|During the time of the
Soviet system, there were two kinds of pre-school institutions:
crèche (in Russian the same word as crib), for children from two
months to three years old, and nursery school (kindergarten, for
children from three to about six years old (though the upper
limit varied in different époques).
At the time of the photograph, the teachers (mistresses--always
female) and the children all wore overalls (usually the
mistresses' white, the children dark blue satin) over their
clothes. You see on the photo small flags. They were red, as
were the state flag and all the flags during that time. They
were used by children when they were marching or doing
exercises. In the
kindergarten the children had a dancing hour and prepared with
the mistresses some performances for the state fests such as the
Great October Revolution, 1 May, the international day of
solidarity for the workers all over the world.
Lenin and Stalin were beloved leaders, as well as some military
heroic leaders (the names changed with time). The most loved
were Voroshilov and Budenny (most of the others ended up in
prison [camp] or were executed).
The education was impregnated with political
themes, though the children also learned poetry and dances and
played with each other, and were developed there in
preparation for school. There were usually three groups in the
kindergarten--younger, middle and higher. Each group contained
about twenty children. The children were brought to the nursery school early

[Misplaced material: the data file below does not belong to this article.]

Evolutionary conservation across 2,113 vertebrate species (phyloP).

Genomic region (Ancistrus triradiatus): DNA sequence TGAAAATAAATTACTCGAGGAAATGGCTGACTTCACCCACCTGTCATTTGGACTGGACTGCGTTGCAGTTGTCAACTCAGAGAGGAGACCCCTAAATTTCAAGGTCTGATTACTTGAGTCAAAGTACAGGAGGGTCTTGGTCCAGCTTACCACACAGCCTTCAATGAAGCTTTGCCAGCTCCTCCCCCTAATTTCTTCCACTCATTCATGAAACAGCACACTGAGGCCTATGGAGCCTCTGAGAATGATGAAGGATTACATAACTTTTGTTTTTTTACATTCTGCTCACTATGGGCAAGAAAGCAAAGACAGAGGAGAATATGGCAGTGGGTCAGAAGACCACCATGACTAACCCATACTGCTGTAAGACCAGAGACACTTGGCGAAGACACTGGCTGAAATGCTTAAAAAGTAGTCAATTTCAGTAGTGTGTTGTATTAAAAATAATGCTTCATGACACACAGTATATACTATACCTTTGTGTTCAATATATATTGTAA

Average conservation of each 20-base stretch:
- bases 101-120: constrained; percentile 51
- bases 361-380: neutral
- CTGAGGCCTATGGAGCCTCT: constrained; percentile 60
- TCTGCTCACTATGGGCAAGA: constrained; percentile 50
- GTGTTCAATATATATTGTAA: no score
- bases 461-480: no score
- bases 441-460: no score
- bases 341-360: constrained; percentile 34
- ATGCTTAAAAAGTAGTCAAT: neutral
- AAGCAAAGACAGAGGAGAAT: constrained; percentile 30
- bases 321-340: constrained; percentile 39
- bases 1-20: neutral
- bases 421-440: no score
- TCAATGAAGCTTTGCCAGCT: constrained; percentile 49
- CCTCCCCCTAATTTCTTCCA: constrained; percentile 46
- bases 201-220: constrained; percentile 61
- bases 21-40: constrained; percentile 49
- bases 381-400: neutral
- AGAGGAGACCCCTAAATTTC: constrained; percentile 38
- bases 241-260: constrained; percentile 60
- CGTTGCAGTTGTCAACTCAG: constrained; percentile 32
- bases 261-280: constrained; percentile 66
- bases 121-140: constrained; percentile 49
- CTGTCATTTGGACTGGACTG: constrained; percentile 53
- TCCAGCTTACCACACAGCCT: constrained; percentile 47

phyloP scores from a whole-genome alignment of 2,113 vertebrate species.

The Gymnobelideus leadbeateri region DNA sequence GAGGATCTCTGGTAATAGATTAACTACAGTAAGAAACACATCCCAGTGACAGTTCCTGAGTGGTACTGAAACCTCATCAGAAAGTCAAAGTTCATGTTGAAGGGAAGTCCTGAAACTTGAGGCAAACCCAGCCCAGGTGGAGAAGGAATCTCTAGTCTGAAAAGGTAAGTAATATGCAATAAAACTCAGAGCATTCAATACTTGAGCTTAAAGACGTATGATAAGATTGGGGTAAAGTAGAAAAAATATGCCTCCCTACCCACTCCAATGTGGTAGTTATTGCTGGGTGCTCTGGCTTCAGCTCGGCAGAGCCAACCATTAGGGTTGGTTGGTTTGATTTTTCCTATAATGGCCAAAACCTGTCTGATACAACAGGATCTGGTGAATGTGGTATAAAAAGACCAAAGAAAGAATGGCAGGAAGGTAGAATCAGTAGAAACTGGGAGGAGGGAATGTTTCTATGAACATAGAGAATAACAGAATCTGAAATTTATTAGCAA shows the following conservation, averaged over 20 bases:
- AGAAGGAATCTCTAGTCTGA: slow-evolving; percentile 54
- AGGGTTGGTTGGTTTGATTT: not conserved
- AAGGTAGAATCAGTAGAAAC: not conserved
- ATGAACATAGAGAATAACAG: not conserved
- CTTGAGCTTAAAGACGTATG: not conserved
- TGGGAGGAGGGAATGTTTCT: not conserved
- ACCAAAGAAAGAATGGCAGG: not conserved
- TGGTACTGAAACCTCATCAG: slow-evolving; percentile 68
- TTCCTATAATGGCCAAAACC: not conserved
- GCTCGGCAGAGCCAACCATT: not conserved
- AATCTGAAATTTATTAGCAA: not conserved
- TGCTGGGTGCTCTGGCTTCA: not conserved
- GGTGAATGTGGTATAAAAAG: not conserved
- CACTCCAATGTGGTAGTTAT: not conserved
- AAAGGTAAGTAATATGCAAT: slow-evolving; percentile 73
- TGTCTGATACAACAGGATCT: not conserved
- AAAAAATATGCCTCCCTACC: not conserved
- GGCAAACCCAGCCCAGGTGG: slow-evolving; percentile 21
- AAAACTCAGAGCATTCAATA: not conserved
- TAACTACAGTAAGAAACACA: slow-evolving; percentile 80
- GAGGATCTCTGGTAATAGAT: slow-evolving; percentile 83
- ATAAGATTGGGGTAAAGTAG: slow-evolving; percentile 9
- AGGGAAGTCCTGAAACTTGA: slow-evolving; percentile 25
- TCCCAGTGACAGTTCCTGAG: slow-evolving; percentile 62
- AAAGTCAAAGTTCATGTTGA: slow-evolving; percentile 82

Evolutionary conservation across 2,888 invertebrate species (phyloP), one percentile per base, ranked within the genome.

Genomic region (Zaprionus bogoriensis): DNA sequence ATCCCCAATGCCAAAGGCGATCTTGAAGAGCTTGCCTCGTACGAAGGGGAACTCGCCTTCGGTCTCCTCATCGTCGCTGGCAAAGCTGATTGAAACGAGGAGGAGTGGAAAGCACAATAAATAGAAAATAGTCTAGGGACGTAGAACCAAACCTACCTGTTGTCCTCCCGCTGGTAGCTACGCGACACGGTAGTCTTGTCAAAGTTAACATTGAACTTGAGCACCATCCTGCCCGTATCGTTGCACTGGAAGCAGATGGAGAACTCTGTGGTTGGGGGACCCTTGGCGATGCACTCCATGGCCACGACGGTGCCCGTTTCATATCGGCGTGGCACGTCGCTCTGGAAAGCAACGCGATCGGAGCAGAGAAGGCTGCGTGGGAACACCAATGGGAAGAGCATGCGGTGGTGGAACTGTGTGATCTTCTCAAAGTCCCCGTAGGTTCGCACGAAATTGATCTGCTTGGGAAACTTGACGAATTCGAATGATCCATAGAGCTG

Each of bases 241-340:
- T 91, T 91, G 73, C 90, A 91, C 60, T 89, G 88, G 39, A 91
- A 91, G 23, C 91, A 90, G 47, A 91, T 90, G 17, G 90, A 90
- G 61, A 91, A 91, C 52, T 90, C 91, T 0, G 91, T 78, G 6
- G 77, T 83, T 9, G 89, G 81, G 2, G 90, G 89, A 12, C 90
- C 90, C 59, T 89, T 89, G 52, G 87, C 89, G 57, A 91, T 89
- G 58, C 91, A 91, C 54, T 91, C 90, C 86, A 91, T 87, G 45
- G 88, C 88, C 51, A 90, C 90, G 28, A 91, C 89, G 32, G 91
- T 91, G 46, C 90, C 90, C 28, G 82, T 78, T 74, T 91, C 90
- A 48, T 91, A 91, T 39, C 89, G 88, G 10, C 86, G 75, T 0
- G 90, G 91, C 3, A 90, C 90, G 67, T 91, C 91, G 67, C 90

in the morning and would remain there as late as seven in the
After dinner they usually took a nap (a so-called "dead hour").
They had to stay in the kindergarten the whole day. They were
fed three times a day: breakfast, dinner and an afternoon snack
(something light) after their nap.
During the summer the children were
usually taken out of town to live in the
country. The parents could visit the children one or two
times during this summer period on the special Parents' days
(usually one or two in the season), spend some time with them on
There was a tradition--before sending the children to the summer
house, the parents were asked to help, i.e. to come to the
resort where the children were staying and and clean the
house in which the children lived in and also the surrounding area. The men
could also be useful by making repairs. This was not obligatory and wasn't
especially difficult.. The parents came with the
entire family, i.e. with other their children. It was like a
"breath of fresh air", a form of relaxation-work done in a
communal fashion made people more friendly.
The whole event was called "Subbotnik", from Subbota - Saturday.
The "Subbotniks," free-of-charge work done during one's free
time, was very common in the Soviet state.
For children who were in a weakened condition, and for those
with specific diseases, there was also the sanatoria, available
for very low price or free of charge.
There were also groups for children who remained in the
kindergarten the entire week and slept there.
The kindergartens were very important institutions because many
working, and sometimes places for their children in the
kindergarten were lacking. The fee they had to pay for their
child to attend school was not very high and probably depended
on the wages of the parents.